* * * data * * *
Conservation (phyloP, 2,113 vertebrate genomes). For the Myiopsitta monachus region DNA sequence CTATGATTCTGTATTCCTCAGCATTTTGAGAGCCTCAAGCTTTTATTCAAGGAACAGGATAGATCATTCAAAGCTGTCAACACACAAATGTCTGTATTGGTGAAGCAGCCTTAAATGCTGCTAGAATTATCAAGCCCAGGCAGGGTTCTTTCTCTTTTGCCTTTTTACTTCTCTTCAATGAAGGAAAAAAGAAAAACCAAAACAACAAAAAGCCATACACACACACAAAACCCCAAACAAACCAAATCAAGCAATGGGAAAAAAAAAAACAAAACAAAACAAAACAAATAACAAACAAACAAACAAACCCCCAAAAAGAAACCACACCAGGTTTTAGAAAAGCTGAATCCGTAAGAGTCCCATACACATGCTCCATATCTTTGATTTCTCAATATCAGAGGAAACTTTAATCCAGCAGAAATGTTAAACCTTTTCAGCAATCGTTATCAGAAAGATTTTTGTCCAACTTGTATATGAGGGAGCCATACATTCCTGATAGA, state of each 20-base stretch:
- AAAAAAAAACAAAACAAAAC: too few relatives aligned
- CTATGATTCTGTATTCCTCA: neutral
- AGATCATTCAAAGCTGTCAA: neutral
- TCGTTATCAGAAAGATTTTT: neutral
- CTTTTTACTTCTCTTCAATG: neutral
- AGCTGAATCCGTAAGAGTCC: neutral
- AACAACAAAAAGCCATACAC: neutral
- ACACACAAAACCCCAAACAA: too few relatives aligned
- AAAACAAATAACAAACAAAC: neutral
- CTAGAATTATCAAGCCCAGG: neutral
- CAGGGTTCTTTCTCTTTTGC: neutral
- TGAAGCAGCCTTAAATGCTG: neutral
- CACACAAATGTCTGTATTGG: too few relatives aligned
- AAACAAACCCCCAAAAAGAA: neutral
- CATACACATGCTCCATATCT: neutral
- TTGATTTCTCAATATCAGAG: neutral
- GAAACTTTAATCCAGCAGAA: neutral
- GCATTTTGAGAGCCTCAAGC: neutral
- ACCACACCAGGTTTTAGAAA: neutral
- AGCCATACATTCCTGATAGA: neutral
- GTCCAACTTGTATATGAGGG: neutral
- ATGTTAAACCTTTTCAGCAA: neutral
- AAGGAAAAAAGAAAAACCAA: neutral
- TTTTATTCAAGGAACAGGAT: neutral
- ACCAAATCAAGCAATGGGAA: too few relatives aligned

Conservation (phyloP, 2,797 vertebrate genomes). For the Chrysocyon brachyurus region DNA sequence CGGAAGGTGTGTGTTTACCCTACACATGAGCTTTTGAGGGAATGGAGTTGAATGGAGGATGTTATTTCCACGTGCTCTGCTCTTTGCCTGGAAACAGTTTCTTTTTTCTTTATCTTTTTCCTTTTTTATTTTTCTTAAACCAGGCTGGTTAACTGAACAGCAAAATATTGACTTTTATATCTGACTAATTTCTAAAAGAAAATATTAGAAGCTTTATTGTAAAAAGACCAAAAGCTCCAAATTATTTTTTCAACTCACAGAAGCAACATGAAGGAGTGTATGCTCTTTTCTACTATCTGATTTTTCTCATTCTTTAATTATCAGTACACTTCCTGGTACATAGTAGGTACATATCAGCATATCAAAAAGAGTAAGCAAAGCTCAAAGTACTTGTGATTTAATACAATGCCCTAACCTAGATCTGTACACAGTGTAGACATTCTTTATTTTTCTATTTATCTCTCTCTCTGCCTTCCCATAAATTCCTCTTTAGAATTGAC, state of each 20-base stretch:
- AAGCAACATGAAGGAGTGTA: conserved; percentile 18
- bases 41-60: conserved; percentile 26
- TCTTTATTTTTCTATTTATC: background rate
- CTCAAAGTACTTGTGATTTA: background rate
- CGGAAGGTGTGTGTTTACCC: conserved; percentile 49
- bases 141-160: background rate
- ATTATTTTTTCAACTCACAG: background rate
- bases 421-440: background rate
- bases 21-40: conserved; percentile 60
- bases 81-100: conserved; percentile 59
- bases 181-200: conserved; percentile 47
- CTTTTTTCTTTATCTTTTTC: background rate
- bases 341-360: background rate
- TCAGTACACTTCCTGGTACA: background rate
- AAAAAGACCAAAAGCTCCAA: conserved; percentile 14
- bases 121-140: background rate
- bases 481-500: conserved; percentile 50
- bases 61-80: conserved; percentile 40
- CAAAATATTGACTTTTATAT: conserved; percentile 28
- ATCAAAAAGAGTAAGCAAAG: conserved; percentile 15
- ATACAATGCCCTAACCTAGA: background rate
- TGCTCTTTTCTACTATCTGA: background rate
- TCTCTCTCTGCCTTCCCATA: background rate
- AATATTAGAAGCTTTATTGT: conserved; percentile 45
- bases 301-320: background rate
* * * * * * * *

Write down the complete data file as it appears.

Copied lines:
Conservation (phyloP, 2,113 vertebrate genomes). For the Myiopsitta monachus region DNA sequence CTATGATTCTGTATTCCTCAGCATTTTGAGAGCCTCAAGCTTTTATTCAAGGAACAGGATAGATCATTCAAAGCTGTCAACACACAAATGTCTGTATTGGTGAAGCAGCCTTAAATGCTGCTAGAATTATCAAGCCCAGGCAGGGTTCTTTCTCTTTTGCCTTTTTACTTCTCTTCAATGAAGGAAAAAAGAAAAACCAAAACAACAAAAAGCCATACACACACACAAAACCCCAAACAAACCAAATCAAGCAATGGGAAAAAAAAAAACAAAACAAAACAAAACAAATAACAAACAAACAAACAAACCCCCAAAAAGAAACCACACCAGGTTTTAGAAAAGCTGAATCCGTAAGAGTCCCATACACATGCTCCATATCTTTGATTTCTCAATATCAGAGGAAACTTTAATCCAGCAGAAATGTTAAACCTTTTCAGCAATCGTTATCAGAAAGATTTTTGTCCAACTTGTATATGAGGGAGCCATACATTCCTGATAGA, state of each 20-base stretch:
- AAAAAAAAACAAAACAAAAC: too few relatives aligned
- CTATGATTCTGTATTCCTCA: neutral
- AGATCATTCAAAGCTGTCAA: neutral
- TCGTTATCAGAAAGATTTTT: neutral
- CTTTTTACTTCTCTTCAATG: neutral
- AGCTGAATCCGTAAGAGTCC: neutral
- AACAACAAAAAGCCATACAC: neutral
- ACACACAAAACCCCAAACAA: too few relatives aligned
- AAAACAAATAACAAACAAAC: neutral
- CTAGAATTATCAAGCCCAGG: neutral
- CAGGGTTCTTTCTCTTTTGC: neutral
- TGAAGCAGCCTTAAATGCTG: neutral
- CACACAAATGTCTGTATTGG: too few relatives aligned
- AAACAAACCCCCAAAAAGAA: neutral
- CATACACATGCTCCATATCT: neutral
- TTGATTTCTCAATATCAGAG: neutral
- GAAACTTTAATCCAGCAGAA: neutral
- GCATTTTGAGAGCCTCAAGC: neutral
- ACCACACCAGGTTTTAGAAA: neutral
- AGCCATACATTCCTGATAGA: neutral
- GTCCAACTTGTATATGAGGG: neutral
- ATGTTAAACCTTTTCAGCAA: neutral
- AAGGAAAAAAGAAAAACCAA: neutral
- TTTTATTCAAGGAACAGGAT: neutral
- ACCAAATCAAGCAATGGGAA: too few relatives aligned

Conservation (phyloP, 2,797 vertebrate genomes). For the Chrysocyon brachyurus region DNA sequence CGGAAGGTGTGTGTTTACCCTACACATGAGCTTTTGAGGGAATGGAGTTGAATGGAGGATGTTATTTCCACGTGCTCTGCTCTTTGCCTGGAAACAGTTTCTTTTTTCTTTATCTTTTTCCTTTTTTATTTTTCTTAAACCAGGCTGGTTAACTGAACAGCAAAATATTGACTTTTATATCTGACTAATTTCTAAAAGAAAATATTAGAAGCTTTATTGTAAAAAGACCAAAAGCTCCAAATTATTTTTTCAACTCACAGAAGCAACATGAAGGAGTGTATGCTCTTTTCTACTATCTGATTTTTCTCATTCTTTAATTATCAGTACACTTCCTGGTACATAGTAGGTACATATCAGCATATCAAAAAGAGTAAGCAAAGCTCAAAGTACTTGTGATTTAATACAATGCCCTAACCTAGATCTGTACACAGTGTAGACATTCTTTATTTTTCTATTTATCTCTCTCTCTGCCTTCCCATAAATTCCTCTTTAGAATTGAC, state of each 20-base stretch:
- AAGCAACATGAAGGAGTGTA: conserved; percentile 18
- bases 41-60: conserved; percentile 26
- TCTTTATTTTTCTATTTATC: background rate
- CTCAAAGTACTTGTGATTTA: background rate
- CGGAAGGTGTGTGTTTACCC: conserved; percentile 49
- bases 141-160: background rate
- ATTATTTTTTCAACTCACAG: background rate
- bases 421-440: background rate
- bases 21-40: conserved; percentile 60
- bases 81-100: conserved; percentile 59
- bases 181-200: conserved; percentile 47
- CTTTTTTCTTTATCTTTTTC: background rate
- bases 341-360: background rate
- TCAGTACACTTCCTGGTACA: background rate
- AAAAAGACCAAAAGCTCCAA: conserved; percentile 14
- bases 121-140: background rate
- bases 481-500: conserved; percentile 50
- bases 61-80: conserved; percentile 40
- CAAAATATTGACTTTTATAT: conserved; percentile 28
- ATCAAAAAGAGTAAGCAAAG: conserved; percentile 15
- ATACAATGCCCTAACCTAGA: background rate
- TGCTCTTTTCTACTATCTGA: background rate
- TCTCTCTCTGCCTTCCCATA: background rate
- AATATTAGAAGCTTTATTGT: conserved; percentile 45
- bases 301-320: background rate